There is a lot of exposition in the book. A lot. Exposition can ruin a book and make is a boring, lifeless hunk of pulp. But Reynolds is so good at exposition, it makes the novel.
There is a story. Actually, a really good one. It takes place over decades of time with multiple viewpoint characters. That type of storytelling can get confused and jumbled in the wrong hands, but Reynolds pulls it off very well. It's kind of hard to regurgitate understandably to someone, else, though.
In fact, rather than try to sum up a plot or something, it would probably do better to just describe some things in the book:
- A dead alien planet settled by an entire city of archaeologists.
- A kilometer long, slower than light spacecraft with a technological biology all its own.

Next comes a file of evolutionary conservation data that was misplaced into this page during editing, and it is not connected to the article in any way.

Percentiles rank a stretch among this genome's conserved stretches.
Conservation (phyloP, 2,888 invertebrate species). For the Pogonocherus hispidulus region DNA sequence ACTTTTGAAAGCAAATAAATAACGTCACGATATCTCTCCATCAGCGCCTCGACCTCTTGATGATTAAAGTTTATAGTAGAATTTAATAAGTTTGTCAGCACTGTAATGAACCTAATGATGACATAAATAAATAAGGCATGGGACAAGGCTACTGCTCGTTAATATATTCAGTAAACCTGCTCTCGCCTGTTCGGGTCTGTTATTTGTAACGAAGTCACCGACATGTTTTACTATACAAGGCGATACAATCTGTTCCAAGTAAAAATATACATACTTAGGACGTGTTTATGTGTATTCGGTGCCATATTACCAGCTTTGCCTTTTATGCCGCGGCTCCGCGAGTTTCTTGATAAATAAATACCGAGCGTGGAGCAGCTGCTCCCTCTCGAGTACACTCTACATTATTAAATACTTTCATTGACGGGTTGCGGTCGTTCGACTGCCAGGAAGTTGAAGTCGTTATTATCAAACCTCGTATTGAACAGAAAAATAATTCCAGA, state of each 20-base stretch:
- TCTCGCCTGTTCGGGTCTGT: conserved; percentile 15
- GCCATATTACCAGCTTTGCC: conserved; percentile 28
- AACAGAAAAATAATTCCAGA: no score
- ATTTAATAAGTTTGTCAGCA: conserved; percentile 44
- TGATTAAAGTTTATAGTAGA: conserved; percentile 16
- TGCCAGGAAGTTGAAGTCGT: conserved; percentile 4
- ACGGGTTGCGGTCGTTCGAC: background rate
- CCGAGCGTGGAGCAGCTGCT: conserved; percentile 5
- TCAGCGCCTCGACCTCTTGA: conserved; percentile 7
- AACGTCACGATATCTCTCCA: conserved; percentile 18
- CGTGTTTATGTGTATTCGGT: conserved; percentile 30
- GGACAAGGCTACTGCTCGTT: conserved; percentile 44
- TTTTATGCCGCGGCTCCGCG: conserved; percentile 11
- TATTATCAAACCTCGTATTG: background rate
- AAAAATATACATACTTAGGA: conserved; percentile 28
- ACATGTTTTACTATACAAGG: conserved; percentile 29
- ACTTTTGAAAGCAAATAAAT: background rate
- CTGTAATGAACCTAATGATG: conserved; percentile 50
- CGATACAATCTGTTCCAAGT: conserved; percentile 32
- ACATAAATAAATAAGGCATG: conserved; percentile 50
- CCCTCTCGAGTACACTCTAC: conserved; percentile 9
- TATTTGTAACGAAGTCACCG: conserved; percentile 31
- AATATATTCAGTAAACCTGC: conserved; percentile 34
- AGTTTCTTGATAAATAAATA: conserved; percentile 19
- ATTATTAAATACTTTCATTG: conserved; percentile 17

- A nanitic plague that takes over technological and biological processes.
- Aliens wrapped in cocoons of space-time.
- Ancient technologies beyond imagining.
- Lovecraftian horrors and insanity.
- Cities mutating beyond control.
- Brain hijacking.
- A planet that is not a planet.
- An assassin, and astronaut, and a novelist walk into a baroque spider, and two get drunk.
- Melding Plague
- Conjoiners, Demarchists, and Ultras
- Triumvirs Volyova, Sajaki, and Hegazi
- Pattern Jugglers, Inhibitors, and Shrouders
- Nostalgia for Infinity
I soooo want to take the ideas from this book and fashion a game setting. Actually, I've been sprinkling the Redshirts games liberally with some of them. But Reynolds has written quite a few books in this same setting - I need to go digest those as well.
So yeah, I recommend the book highly. :)